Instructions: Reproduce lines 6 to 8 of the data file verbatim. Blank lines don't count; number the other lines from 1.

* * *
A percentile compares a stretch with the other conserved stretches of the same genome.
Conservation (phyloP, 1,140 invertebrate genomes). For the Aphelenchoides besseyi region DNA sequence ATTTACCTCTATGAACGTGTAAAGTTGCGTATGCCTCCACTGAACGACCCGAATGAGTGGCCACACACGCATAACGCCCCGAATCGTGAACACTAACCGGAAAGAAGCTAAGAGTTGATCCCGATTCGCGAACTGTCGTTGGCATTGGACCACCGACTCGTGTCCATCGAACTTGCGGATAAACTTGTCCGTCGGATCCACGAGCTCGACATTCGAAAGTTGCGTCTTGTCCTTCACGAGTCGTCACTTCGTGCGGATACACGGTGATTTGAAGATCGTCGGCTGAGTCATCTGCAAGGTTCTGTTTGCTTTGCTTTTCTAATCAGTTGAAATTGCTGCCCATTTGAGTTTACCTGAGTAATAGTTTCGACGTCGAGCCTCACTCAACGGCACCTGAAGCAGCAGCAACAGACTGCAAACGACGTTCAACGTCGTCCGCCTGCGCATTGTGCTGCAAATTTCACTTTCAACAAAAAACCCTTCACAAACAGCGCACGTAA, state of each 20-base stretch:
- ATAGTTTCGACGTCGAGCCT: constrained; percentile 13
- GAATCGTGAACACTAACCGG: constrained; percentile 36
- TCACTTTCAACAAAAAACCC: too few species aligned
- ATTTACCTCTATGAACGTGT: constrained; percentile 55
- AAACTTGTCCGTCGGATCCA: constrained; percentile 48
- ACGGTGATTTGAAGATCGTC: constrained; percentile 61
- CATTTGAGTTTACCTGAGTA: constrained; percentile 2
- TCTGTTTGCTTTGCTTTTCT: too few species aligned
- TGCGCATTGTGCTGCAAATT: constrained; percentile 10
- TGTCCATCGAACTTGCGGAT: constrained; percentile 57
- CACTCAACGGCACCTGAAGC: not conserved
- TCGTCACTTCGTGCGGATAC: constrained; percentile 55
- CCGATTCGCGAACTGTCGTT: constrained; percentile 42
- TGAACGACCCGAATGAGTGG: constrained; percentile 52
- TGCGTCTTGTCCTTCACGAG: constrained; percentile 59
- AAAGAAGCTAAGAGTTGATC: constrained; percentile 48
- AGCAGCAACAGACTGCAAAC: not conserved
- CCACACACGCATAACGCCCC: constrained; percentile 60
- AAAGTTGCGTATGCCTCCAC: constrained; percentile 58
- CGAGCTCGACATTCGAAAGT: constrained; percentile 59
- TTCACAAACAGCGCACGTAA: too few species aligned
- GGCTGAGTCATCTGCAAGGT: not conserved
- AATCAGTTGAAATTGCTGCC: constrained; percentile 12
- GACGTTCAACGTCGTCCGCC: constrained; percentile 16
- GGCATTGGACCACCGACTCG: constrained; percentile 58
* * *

- ATTTACCTCTATGAACGTGT: constrained; percentile 55
- AAACTTGTCCGTCGGATCCA: constrained; percentile 48
- ACGGTGATTTGAAGATCGTC: constrained; percentile 61